The report comes at an opportune time, when President Obama and Vice President Joe Biden are trying to push a new EV incentives bill through U.S. Congress, which would, among other things, change the $7,500 tax credit to an instant refund and expand the quota of EV refunds per automaker.  The bill, sponsored by Michigan Senator Carl Levin (D) would cost taxpayers $19B USD over 10 years.

In that regard, what on the surface might appear a report running counter to the Obama administration's vision, is likely a calculated effort on the administration and auto industry's behalf to try to sell the need for more funding for "green vehicles" to members of Congress and to the public.

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RE: Okay here we go...
By Kurz on 2/4/2011 11:40:07 AM , Rating: 2
You are not a free market economist.
Free Market is much more efficient at providing technologies on its own.

Gas will be displaced by other technologies as the cost of it goes up and the cost of the newer tech comes down. It wont happen before.

In fact pushing for government taxes and subsidies will slow down the process since dollars will inherently be wasted in taxes and subsidies to inefficient tech.

RE: Okay here we go...
By The Raven on 2/4/2011 3:01:10 PM , Rating: 2
Very true. There can be other negative affects as well. Take EVs for example. The gov't talked them up so much in the 80's when I was a kid. They pushed them and there were charging stations at libraries and gov't institutions and everything. And now they are now even used. I know some of them have been torn up. But what is clear is that the public has an increased weariness of EVs because of this failed attempt to get them selling.

It's like the boy who cried wolf.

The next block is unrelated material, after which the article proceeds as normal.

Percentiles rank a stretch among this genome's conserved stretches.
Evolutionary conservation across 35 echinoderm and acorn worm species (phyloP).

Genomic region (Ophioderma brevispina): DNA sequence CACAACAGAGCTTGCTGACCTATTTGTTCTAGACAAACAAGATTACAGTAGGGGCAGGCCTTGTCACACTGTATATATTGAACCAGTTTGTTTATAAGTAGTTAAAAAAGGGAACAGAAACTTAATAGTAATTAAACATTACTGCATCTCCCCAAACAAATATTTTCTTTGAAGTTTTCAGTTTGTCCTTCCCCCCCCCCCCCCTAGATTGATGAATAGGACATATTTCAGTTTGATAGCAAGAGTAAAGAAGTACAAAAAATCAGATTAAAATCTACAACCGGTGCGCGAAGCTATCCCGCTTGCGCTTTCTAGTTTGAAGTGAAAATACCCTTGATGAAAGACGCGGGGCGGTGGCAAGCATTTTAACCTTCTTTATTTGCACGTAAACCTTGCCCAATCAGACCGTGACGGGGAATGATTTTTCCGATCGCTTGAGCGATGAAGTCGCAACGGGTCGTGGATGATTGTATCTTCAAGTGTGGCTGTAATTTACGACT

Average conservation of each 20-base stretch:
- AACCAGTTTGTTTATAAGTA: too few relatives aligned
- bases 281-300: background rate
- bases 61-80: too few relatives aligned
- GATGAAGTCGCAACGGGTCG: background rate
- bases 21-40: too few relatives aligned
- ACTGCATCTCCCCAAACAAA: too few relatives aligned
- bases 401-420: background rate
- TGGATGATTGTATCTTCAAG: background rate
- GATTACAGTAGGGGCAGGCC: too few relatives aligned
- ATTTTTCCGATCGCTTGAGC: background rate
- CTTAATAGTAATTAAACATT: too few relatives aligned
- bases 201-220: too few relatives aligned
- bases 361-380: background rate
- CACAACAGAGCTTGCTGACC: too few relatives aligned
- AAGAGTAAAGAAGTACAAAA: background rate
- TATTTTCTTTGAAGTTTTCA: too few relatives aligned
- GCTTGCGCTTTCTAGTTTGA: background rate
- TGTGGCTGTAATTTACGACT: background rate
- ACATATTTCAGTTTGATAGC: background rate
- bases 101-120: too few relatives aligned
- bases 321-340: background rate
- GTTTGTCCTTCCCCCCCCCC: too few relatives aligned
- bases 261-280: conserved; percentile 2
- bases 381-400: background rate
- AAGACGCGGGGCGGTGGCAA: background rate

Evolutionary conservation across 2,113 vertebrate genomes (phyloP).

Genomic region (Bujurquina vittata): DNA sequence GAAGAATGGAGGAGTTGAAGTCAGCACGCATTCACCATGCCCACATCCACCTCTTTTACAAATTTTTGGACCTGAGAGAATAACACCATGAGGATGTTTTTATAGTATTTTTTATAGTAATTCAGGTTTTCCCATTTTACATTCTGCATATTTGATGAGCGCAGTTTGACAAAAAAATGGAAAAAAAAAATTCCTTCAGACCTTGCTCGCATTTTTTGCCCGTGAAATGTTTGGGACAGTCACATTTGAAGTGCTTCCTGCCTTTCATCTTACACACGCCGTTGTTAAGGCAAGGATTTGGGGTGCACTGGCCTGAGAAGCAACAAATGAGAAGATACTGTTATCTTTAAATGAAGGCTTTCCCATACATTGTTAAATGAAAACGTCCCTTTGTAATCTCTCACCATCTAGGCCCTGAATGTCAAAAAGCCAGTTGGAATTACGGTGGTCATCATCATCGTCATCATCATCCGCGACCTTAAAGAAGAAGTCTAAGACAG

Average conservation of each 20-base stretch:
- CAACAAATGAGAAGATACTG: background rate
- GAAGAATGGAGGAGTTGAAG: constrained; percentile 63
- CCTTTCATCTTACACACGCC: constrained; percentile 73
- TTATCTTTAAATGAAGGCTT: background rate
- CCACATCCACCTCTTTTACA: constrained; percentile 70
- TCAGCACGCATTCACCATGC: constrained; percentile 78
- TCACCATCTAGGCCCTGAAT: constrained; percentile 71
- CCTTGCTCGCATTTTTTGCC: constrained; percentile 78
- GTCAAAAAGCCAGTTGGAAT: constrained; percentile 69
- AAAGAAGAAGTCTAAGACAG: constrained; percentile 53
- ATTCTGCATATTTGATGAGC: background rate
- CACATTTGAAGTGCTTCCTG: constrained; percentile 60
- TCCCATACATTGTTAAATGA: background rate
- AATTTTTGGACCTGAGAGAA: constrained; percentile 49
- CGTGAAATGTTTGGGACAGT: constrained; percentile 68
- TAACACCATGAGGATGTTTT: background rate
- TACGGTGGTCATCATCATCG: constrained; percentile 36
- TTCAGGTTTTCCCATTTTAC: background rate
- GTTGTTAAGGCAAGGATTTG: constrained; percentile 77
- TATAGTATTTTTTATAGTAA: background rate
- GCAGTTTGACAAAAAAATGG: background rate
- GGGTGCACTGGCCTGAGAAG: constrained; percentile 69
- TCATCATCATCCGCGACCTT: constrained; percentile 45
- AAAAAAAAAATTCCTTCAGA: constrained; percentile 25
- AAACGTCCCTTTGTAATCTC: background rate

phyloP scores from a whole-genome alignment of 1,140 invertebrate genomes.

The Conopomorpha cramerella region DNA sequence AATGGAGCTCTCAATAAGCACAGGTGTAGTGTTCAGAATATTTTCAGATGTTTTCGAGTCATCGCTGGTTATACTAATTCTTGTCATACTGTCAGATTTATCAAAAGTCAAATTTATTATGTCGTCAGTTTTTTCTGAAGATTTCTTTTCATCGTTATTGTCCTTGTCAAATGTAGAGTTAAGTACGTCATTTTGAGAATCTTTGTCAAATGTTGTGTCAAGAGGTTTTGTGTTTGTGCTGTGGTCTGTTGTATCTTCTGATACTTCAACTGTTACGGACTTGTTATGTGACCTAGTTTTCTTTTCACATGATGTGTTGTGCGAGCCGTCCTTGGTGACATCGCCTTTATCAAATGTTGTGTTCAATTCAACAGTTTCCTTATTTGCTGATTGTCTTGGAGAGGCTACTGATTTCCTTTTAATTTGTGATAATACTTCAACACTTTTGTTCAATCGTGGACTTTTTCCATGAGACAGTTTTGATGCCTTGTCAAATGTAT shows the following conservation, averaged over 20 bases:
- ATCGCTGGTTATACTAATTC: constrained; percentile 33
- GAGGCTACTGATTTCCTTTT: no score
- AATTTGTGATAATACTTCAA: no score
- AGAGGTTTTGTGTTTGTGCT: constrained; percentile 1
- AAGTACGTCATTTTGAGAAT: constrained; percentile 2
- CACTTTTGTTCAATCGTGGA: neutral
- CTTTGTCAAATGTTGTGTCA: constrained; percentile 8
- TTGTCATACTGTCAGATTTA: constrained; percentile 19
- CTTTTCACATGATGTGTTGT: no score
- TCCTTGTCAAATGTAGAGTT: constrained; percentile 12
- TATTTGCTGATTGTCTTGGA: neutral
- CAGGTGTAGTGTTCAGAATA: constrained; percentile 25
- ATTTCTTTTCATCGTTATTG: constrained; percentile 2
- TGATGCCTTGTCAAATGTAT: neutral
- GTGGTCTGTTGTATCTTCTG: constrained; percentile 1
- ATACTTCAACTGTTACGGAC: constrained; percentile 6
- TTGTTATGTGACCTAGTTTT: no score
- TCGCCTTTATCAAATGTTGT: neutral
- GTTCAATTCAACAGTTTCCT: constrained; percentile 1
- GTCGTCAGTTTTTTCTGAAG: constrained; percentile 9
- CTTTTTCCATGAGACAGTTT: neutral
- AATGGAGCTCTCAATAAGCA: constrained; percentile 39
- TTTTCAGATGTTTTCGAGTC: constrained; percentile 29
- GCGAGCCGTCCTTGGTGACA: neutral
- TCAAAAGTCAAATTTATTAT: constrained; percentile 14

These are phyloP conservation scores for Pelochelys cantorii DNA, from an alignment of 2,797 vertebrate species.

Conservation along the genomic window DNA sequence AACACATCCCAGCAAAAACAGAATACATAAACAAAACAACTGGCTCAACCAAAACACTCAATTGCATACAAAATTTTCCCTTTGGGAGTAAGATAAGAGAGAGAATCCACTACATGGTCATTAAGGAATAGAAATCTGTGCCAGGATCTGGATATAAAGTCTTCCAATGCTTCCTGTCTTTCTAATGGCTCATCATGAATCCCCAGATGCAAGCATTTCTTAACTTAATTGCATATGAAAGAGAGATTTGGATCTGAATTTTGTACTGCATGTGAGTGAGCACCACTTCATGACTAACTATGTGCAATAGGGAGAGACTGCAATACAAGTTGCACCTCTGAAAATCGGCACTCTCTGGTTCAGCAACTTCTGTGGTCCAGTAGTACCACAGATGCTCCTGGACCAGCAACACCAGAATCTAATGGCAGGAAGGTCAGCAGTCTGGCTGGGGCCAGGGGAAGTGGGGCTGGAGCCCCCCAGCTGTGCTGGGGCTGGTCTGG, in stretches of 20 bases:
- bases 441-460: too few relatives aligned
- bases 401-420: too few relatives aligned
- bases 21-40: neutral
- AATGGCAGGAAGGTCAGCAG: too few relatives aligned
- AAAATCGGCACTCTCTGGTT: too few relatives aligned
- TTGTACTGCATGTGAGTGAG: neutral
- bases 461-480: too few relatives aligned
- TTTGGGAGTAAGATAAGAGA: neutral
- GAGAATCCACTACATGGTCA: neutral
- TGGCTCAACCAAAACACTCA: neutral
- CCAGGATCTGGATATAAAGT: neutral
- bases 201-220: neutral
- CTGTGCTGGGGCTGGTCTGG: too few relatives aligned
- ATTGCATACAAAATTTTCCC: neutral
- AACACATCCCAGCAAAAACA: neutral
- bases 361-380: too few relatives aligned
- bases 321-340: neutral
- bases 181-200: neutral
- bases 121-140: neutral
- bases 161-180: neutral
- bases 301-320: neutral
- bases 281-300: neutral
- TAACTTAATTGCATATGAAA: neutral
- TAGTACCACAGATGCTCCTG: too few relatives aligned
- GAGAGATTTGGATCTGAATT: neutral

RE: Okay here we go...
By Kurz on 2/5/2011 9:53:10 AM , Rating: 2
I love electric cars they are going to be definitely going to be an interesting advancement for transportation.

The question is when? Every energy transition in history was because the economics of it was sound. Or there was some benefit to using the source even though it was more expensive.

Wood>Coal>Whale Oil>Kerosine>Crude>Gasoline>Natural Gas (Most likely)>Electricity from multitude of sources (I hope Nuclear)

Each step there was economics behind it. So why force technology that isn't there yet? Why force it if the economics aren't there? These are my biggest beefs with Green Nuts and People who push for Government funding.

Knowledge takes time to accue so let it accue and it'll make sense to change how we get our power down the line.
People (I didn't say government) are still are going to invest in the latest tech since there is always the hope that your investment will pay massive dividends when you invest right.

"Paying an extra $500 for a computer in this environment -- same piece of hardware -- paying $500 more to get a logo on it? I think that's a more challenging proposition for the average person than it used to be." -- Steve Ballmer